UCEA offers a number of in-depth peer-reviewed analyses of specific public policy issues written by Independent UCEA Researchers.
This report analyzes and synthesizes data drawn from UCEA institutions that participated in the INSPIRE Preparation Program Survey. It offers valid and relevant evidence that contributes to the broad, national conversation pertaining to current educational leadership preparation programming. The evidence reflects UCEA’s expectation of continuous improvement, even as many UCEA programs already are regarded by the field as high-quality.
The analysis reveals that UCEA programs have incorporated program design elements and practices that reflect research evidence for high-quality preparation including:
A Deeper Look: INSPIRE Data Demonstrates Quality Practices in Leadership Preparation, clearly distinguishes UCEA institutions from other preparation programs in the United States.
Although tremendous attention is paid to ranking and grading schools, districts, and other educational entities, state policies guiding the approval of leadership preparation programs and the licensure of educational leaders have received relatively limited attention. A Policymaker’s Guide: Research-Based Policy for Principal Preparation Program Approval and Licensure explores state legislative code, rules and regulations,and State Board of Education documents for the 50 states and the District of Columbia.
UCEA’s Policy Briefs on Educational Leadership and Policy are short papers that convey policy problems, highlight implications and outline courses of action to resolve them. Each brief begins with an assessment of a current issue, then critiques existing policies, and concludes with policy recommendations. The views expressed in these policy briefs are those of the authors and do not necessarily reflect the views of UCEA or member institutions.
There is an urgent need for state-level policies to support the creation of sustainable school district and university principal preparation partnerships. We know strong partnerships between universities and school districts lead to more effective principal preparation programs, yet nearly 90% of superintendents nationally report that such partnerships develop infrequently at best within their districts. This brief offers recommendations for state policymakers encouraging partnerships and evidence demonstrating the effectiveness of partnerships.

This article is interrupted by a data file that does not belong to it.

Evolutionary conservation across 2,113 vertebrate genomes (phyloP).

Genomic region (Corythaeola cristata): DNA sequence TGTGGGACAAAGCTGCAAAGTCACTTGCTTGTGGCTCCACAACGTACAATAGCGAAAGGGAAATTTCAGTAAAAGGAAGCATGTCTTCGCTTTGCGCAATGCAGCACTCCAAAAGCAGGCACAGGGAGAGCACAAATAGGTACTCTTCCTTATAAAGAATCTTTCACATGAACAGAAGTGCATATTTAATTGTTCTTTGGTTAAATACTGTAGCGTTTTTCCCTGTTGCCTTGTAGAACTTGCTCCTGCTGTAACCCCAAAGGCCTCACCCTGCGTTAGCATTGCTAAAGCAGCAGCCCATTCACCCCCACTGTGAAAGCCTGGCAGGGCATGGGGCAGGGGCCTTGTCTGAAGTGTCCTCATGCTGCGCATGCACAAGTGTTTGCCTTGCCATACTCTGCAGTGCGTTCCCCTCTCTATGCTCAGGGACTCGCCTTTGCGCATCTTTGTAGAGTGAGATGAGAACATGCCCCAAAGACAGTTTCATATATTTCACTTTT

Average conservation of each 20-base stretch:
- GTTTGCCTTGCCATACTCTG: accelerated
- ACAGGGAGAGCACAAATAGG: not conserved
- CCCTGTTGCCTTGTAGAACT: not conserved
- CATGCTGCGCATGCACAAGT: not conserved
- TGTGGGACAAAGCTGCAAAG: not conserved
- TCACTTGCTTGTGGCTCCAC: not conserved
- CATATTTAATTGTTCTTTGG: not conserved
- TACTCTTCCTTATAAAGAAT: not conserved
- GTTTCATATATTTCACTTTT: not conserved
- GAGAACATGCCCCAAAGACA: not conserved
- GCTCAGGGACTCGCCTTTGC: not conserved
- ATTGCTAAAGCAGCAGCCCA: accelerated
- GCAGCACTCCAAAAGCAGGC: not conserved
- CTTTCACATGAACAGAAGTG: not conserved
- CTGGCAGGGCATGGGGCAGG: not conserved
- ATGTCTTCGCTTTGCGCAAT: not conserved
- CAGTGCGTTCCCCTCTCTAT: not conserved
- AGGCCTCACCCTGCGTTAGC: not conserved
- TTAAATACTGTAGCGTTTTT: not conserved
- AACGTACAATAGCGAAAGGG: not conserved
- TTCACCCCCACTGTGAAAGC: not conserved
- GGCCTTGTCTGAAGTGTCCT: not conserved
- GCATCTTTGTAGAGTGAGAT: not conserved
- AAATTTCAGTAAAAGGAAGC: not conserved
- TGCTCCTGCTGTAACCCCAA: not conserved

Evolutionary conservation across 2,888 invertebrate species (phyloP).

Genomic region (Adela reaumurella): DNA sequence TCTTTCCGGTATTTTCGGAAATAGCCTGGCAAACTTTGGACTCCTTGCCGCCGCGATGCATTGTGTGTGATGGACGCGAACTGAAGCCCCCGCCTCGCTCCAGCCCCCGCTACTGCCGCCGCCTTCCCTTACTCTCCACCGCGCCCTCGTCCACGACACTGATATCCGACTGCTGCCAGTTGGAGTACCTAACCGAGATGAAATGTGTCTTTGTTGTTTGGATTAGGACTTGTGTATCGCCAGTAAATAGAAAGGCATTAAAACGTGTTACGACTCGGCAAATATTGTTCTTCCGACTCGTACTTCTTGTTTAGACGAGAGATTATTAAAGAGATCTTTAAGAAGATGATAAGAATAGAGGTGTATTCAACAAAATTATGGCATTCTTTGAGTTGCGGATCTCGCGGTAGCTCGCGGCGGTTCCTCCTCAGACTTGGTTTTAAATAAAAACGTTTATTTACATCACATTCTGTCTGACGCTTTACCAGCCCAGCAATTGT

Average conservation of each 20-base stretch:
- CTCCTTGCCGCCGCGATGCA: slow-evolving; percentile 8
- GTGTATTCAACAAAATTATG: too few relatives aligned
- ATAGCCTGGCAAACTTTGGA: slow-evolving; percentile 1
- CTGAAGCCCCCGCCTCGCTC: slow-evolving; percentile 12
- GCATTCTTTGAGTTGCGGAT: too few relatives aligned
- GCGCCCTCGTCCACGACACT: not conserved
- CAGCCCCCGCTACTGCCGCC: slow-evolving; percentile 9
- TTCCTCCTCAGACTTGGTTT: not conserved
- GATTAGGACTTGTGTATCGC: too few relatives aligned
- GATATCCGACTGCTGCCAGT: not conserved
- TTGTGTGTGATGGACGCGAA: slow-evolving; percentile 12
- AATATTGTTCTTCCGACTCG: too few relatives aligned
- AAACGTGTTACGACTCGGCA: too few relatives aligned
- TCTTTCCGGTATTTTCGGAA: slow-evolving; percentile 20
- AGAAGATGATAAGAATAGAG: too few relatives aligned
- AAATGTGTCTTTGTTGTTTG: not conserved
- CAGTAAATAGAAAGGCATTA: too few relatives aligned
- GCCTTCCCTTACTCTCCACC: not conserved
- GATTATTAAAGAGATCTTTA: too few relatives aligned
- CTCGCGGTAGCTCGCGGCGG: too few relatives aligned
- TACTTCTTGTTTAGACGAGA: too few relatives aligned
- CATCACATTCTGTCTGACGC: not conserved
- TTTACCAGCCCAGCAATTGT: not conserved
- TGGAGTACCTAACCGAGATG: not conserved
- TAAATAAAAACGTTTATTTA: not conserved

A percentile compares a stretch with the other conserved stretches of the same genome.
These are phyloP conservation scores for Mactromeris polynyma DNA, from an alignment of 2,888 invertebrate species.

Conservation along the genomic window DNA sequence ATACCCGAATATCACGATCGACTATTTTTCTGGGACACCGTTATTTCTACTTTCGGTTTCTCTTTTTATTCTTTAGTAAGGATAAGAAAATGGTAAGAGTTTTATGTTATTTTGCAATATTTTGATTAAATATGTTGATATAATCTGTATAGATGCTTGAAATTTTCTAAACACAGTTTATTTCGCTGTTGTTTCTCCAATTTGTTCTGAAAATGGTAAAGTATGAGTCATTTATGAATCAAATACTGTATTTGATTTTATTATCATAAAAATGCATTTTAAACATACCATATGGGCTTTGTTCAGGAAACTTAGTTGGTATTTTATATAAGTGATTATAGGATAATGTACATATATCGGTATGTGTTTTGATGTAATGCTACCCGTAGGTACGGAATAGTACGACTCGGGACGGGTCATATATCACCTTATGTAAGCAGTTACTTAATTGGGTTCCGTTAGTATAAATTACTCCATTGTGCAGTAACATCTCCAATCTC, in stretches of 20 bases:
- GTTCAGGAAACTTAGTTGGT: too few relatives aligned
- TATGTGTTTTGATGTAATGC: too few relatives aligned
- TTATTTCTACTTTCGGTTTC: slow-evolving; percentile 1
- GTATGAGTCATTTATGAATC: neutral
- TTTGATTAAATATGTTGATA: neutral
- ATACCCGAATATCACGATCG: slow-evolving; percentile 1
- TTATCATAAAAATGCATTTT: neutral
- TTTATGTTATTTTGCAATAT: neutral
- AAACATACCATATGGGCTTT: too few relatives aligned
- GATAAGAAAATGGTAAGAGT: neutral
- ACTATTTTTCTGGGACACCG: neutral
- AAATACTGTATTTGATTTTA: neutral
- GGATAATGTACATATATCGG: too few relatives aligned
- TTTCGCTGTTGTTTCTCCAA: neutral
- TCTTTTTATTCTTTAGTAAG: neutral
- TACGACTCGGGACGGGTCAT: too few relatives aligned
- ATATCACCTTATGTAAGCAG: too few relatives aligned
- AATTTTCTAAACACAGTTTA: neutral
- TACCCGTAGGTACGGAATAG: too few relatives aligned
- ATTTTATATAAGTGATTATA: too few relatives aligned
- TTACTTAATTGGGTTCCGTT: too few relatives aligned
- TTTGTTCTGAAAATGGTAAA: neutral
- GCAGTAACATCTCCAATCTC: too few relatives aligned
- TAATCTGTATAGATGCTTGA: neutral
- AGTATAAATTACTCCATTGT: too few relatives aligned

Principal turnover occurs for both voluntary and involuntary reasons, however relatively few principals are dismissed for performance each year. Some turnover is due to principals transferring schools, as principals move to more affluent, better achieving school districts with higher pay. This brief discusses the impact of principal turnover on student outcomes, teacher turnover and decreased capacity building.
Principals represent the most ‘visible’ form of leadership in schools, but current workforce data show that K-12 school principals are overwhelmingly white and fail to reflect the diversity within the student population. With increased policy focus on teacher diversity, equal attention must also be directed towards the lack of diversity within school leadership. This policy brief details why increasing diversity in K-12 school leadership can improve overall diversity in the teacher workforce and work to support empowered schools.